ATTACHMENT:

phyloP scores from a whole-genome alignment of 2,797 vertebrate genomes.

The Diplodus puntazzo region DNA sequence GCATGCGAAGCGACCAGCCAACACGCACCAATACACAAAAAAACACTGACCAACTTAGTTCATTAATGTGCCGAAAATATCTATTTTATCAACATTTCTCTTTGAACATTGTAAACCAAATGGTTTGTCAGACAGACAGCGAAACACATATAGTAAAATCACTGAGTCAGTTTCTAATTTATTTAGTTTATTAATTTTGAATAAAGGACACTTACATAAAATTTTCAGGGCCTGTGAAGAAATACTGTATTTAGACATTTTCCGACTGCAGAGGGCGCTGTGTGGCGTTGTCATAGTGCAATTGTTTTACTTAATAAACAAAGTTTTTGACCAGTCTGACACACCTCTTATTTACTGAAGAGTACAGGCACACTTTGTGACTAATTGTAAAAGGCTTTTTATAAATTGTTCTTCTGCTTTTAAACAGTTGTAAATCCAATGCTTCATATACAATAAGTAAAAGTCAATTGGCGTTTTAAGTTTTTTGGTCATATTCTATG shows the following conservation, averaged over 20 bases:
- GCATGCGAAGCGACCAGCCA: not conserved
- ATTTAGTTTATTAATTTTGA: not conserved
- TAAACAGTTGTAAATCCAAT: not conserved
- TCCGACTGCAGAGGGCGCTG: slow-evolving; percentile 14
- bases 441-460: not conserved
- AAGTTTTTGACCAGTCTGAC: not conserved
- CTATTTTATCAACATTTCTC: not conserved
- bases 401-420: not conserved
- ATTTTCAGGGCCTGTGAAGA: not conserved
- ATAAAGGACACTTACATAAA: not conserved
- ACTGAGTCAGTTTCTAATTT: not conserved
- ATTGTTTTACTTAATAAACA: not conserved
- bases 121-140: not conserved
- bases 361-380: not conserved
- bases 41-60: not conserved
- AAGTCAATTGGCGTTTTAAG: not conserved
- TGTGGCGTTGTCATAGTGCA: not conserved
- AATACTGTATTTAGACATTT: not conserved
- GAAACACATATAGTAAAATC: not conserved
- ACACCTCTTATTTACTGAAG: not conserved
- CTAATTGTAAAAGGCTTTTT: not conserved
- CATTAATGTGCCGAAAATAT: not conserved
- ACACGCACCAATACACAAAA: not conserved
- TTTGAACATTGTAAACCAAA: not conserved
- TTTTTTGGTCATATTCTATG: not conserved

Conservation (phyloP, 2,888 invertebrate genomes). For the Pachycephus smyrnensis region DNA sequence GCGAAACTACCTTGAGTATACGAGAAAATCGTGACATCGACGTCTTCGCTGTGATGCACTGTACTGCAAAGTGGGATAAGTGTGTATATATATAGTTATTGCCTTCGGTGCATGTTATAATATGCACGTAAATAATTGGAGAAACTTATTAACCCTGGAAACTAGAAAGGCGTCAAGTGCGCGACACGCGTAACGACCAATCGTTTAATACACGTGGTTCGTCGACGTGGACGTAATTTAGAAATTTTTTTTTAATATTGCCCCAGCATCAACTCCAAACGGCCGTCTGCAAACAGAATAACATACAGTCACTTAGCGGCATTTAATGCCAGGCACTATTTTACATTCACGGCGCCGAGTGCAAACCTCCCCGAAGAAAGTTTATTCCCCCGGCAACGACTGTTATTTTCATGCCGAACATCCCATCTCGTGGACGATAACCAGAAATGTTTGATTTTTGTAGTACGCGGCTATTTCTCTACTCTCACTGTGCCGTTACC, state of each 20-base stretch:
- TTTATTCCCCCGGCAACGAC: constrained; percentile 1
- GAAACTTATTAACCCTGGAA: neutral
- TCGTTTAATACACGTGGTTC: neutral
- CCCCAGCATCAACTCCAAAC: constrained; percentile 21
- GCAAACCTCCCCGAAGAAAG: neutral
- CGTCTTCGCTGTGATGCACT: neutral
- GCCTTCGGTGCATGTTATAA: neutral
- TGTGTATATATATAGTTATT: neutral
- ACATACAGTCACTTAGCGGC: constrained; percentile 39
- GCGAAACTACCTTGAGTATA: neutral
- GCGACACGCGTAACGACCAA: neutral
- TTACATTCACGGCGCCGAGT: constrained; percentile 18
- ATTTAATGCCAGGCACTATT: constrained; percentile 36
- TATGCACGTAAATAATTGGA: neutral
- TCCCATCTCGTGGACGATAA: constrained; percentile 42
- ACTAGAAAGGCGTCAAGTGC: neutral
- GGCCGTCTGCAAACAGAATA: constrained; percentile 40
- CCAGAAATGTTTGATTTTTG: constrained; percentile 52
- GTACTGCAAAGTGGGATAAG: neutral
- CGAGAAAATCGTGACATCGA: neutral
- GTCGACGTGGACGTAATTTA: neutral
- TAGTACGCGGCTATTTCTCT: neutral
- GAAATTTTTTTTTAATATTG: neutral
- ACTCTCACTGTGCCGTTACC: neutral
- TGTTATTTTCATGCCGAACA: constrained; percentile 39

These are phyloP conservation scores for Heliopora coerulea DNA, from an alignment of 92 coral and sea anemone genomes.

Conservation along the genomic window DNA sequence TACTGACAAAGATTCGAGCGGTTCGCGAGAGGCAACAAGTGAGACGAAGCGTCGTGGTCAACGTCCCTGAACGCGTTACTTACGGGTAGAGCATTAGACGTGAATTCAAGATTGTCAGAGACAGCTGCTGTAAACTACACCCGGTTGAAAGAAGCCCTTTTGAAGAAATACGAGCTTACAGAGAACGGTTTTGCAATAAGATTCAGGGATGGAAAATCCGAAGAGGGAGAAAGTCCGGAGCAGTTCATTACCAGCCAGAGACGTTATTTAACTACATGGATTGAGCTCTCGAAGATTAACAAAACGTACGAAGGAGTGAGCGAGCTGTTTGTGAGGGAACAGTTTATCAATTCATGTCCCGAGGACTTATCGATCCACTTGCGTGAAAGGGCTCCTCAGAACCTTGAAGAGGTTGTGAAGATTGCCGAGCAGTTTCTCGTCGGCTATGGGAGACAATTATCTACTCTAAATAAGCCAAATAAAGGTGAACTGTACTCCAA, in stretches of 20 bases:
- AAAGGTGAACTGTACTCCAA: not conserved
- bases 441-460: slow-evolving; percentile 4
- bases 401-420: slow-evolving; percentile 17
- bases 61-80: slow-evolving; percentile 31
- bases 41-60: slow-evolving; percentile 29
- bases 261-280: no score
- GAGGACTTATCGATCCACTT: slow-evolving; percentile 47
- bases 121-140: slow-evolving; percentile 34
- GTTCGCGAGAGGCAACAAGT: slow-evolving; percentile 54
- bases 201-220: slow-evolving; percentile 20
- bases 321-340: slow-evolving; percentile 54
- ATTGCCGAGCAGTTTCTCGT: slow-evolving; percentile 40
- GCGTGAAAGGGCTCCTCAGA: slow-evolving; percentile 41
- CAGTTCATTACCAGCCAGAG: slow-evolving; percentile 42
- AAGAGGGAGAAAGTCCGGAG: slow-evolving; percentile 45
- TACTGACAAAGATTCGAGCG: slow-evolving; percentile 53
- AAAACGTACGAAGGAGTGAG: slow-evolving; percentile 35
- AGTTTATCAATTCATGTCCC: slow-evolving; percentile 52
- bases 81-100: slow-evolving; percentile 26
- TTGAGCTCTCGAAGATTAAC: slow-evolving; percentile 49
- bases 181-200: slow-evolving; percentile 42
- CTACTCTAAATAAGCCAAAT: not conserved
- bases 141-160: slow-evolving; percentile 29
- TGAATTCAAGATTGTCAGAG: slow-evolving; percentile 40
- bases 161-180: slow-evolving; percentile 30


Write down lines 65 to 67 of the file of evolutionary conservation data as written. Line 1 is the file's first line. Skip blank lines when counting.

- bases 201-220: slow-evolving; percentile 20
- bases 321-340: slow-evolving; percentile 54
- ATTGCCGAGCAGTTTCTCGT: slow-evolving; percentile 40